James Fields Jr Convicted In Heather Heyer Charlottesville Murder

by Kim Boateng Last updated on March 28th, 2019,

James Alex Fields Jr., the man who rammed his car into a crowd at the Charlottesville rally in 2017 where one counter-protester,  Heather Heyer, was killed and others injured has been found guilty of first-degree murder.

Suspect James Alex Fields Jr. was on trial for the death and injuries he is accused of causing when he drove his car into a crowd of counter-protesters, killing Heather Heyer.

He was found guilty on all of the charges he was facing which included first-degree murder as well as eight other charges relating to injuries and one relating to fleeing the scene of an accident.

Fields’ sentencing will come at a later date, and he faces life in prison.

His lawyer said in court that Fields was “scared to death” after the Unite the Right rally turned violent and clashes had broken out between protesters and counter-protesters, and they built their case around the claim that he was acting in self defense.

The 10 charges Fields, 21, faced in this trial in the Charlottesville City Circuit Court are separate from the 30 federal charges he faces that relate to hate crimes. One of those federal charges is eligible for the death penalty. He entered a not guilty plea in both the Circuit Court case and to the federal charges.

The cases stem from Fields’ actions at the “Unite for the Right” rally in the Virginia town on Aug. 12, 2017. At the time, a group of white nationalists, which included neo-Nazis and Ku Klux Klan members, descended onto Charlottesville, spurred by the city’s plans to remove a Confederate statue from a downtown park. Violence broke out as counter protesters clashed with white nationalists, prompting Virginia Gov. Terry McAuliffe to declare a state of emergency.

Some of the most controversial evidence that was shared as part of the nine-day trial were recorded jailhouse conversations Fields had with his mother after his arrest.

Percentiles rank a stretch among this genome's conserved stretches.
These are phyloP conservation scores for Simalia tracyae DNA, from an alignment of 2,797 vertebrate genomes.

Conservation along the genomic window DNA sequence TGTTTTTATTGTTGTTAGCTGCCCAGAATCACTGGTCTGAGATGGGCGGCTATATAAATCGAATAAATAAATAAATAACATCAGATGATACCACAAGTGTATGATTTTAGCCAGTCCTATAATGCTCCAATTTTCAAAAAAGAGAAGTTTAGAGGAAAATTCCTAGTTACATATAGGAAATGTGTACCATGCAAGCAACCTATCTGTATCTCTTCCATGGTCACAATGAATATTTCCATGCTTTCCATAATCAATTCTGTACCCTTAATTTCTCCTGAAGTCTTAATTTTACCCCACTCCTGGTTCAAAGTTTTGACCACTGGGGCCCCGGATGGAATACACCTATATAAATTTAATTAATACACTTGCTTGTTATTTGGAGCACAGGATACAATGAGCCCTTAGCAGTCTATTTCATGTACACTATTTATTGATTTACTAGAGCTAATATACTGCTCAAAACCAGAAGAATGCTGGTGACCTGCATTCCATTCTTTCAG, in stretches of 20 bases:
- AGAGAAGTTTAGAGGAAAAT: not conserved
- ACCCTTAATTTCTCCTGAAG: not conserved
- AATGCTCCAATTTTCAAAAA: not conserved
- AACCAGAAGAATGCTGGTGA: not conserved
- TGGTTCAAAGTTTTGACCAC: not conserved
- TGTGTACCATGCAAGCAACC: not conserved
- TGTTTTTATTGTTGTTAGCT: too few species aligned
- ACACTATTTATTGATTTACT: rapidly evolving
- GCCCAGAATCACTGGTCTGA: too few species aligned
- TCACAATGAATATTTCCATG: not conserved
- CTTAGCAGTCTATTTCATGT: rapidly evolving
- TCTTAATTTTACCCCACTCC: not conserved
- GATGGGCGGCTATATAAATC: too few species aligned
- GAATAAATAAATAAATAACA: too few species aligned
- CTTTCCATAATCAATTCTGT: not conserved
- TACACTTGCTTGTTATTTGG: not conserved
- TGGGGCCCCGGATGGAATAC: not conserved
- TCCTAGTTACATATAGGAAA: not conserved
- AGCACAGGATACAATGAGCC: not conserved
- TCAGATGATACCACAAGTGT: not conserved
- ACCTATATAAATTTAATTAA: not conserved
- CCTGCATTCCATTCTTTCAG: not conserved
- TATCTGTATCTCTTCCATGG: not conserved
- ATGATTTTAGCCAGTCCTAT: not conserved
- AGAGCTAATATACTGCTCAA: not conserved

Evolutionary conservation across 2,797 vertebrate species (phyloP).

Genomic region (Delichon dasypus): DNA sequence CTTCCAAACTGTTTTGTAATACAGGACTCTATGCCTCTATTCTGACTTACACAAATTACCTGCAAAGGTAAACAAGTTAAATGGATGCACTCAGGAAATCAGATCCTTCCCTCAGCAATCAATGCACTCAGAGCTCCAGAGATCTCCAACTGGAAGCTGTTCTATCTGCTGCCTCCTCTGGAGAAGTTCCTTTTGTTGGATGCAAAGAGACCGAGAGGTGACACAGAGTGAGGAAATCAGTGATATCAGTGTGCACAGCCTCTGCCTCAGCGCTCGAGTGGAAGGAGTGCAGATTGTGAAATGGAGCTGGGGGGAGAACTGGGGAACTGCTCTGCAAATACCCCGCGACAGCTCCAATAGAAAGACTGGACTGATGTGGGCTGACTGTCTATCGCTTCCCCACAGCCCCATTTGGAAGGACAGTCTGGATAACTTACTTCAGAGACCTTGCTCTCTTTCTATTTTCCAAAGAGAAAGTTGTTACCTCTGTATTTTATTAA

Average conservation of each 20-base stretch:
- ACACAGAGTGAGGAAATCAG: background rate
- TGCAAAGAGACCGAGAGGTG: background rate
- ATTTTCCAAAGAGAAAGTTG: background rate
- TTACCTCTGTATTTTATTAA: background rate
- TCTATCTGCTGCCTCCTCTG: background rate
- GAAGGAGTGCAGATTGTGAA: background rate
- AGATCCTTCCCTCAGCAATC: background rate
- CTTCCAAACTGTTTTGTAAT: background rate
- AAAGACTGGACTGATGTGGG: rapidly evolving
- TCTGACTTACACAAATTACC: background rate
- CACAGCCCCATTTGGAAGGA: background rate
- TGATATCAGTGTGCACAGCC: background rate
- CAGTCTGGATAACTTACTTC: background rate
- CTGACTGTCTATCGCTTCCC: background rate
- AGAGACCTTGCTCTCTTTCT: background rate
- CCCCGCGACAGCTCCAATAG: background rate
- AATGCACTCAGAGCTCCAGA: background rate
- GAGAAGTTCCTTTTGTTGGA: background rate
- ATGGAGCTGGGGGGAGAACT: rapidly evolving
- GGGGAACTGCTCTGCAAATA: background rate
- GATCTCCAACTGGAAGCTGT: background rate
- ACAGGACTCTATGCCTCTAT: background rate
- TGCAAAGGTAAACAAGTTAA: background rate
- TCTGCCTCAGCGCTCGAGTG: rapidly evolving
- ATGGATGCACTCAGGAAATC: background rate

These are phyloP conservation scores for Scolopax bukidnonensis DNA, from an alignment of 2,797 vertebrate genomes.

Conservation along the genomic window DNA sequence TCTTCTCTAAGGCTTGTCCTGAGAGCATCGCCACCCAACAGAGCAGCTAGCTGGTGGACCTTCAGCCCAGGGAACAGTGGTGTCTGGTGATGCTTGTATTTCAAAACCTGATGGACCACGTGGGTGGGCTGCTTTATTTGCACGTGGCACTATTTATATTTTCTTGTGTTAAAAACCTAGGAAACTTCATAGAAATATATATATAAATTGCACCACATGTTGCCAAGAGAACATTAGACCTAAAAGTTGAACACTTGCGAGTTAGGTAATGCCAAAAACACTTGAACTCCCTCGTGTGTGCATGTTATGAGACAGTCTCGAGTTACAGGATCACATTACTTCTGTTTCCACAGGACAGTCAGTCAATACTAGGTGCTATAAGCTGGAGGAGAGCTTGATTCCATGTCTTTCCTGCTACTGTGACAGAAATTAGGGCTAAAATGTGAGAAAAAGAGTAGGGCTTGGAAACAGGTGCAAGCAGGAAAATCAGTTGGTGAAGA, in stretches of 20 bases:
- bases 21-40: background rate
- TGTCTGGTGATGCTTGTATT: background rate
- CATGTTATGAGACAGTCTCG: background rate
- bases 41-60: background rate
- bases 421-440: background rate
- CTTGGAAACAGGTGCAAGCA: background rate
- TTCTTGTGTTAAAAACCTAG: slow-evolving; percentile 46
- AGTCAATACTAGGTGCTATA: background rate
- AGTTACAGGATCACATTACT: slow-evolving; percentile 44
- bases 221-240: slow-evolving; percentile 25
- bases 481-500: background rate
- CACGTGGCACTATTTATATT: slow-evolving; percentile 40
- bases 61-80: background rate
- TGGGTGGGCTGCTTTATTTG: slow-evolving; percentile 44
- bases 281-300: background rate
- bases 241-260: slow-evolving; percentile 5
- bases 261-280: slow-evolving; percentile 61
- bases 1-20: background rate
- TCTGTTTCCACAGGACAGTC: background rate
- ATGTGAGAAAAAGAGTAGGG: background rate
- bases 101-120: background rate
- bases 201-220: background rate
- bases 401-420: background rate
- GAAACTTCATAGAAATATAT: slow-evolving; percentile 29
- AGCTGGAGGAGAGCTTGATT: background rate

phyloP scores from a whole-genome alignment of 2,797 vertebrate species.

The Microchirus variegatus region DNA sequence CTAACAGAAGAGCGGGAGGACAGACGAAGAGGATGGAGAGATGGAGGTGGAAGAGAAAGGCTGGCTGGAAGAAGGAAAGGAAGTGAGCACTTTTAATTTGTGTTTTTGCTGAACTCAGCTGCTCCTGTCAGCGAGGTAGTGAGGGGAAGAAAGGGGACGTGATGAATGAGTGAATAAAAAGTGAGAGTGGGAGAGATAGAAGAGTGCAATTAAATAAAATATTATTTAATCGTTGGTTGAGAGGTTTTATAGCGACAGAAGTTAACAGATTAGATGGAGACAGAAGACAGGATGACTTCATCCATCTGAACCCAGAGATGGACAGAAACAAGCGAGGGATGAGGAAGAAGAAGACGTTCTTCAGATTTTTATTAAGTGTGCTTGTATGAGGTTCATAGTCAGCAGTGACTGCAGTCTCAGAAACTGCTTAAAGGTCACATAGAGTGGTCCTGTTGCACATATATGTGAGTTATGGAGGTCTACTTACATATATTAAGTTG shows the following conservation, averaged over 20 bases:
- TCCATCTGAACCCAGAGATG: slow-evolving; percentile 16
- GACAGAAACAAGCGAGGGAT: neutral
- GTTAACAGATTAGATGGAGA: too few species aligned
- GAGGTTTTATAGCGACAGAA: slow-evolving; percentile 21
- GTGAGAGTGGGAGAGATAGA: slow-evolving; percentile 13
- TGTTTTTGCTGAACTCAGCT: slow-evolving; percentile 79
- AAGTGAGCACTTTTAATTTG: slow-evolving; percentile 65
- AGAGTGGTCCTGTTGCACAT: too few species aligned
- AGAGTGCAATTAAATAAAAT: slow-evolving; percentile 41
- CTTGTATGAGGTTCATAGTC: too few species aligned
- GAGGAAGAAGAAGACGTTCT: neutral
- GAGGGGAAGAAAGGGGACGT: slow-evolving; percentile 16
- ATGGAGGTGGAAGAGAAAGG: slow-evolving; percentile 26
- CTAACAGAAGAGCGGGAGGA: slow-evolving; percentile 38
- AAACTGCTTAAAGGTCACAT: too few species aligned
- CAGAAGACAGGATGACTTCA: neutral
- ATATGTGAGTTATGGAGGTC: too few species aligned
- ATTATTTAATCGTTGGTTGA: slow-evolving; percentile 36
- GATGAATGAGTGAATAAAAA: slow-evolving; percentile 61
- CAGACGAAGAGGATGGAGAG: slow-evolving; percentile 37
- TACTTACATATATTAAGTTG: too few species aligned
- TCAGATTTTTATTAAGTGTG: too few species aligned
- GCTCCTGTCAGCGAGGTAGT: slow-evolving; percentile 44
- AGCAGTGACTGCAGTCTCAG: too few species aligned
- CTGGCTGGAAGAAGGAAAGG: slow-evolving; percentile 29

Fields referred to Heyer’s mother in a recorded jailhouse phone call as a “communist” and “one of those anti-white supremacists.” When Fields’ mother responded, she noted how Heyer’s mother Susan Bro “lost her daughter.”

“It doesn’t f—— matter,” Fields said.

The jury was also shown texts that Fields sent his mother up to and during the rally. On Aug. 11, 2017, the day before the rally, she told him to be careful and he responded “We’re not the one [sic] who need to be careful,” along with a picture of Adolf Hitler.

The judge ruled that the text would be allowed to be entered as evidence, despite Fields’ lawyer’s protests, saying that it shows intent or motive of malice.

In a statement released after the verdicts were announced, officials from the Anti-Defamation League said that “Fields traveled to Charlottesville to participate in an event celebrating racism and anti-Semitism, and his violent actions were a devastating reminder of the consequences of unchecked hate. This verdict sends a strong message to others that hate has no place in our society.”

EARLIER : James Fields Jr Faces 1st Degree Murder For Plowing Down Heather Heyer In Charlottesville

Ohio man, James Alex Fields Jr., 20, accused of fatally hitting 32-year-old Heather Heyer as he rammed his car into a crowd of protesters in Charlottesville, Virginia, on August 12, will be charged with first-degree murder. A judge upgraded the second-degree murder charge against James Fields Jr. at a preliminary hearing on Thursday

James Alex Fields Jr had previously been charged with second-degree murder for the death of  Heather Heyer, as well as other charges related to the incident, but on Thursday, prosecutors upgraded the murder charge against Fields.

In addition to the first-degree murder charge, Fields will also face one felony count of hit and run and five felony counts of aggravated malicious wounding.

Fields is accused of murdering Hayer in the midst of heated protests and counter protests during a white supremacist “Unite the Right” rally in Charlottesville. Fields has been described as a white supremacist and Hayer was involved in counter protests disavowing the white supremacist rally.

But during Thursday’s hearing, Fields’ attorney, Denise Lundsford, tried to gain sympathy for her client when she cross-examined Det. Steven Young, who was on the scene during the initial arrest. Young said Fields repeatedly apologized when he was arrested and cried when he was told Hayer died.

The incident was part of a deadly weekend in Charlottesville that began as a purported protest against the removal of the Robert E. Lee statue and spun into a national controversy. On Friday night, white supremacists marched across the University of Virginia campus with torches and chants of “Jews will not replace us,” and wound up brawling with counterprotesters.

The next day, Unite the Right, a white nationalist demonstration, brought hundreds of demonstrators and counterprotesters also came to downtown Charlottesville. Among them was Heyer, 32, who friends say always spoke up against racism and anything that she felt was wrong.

Fields’ case is scheduled to go before a Grand Jury on Monday.

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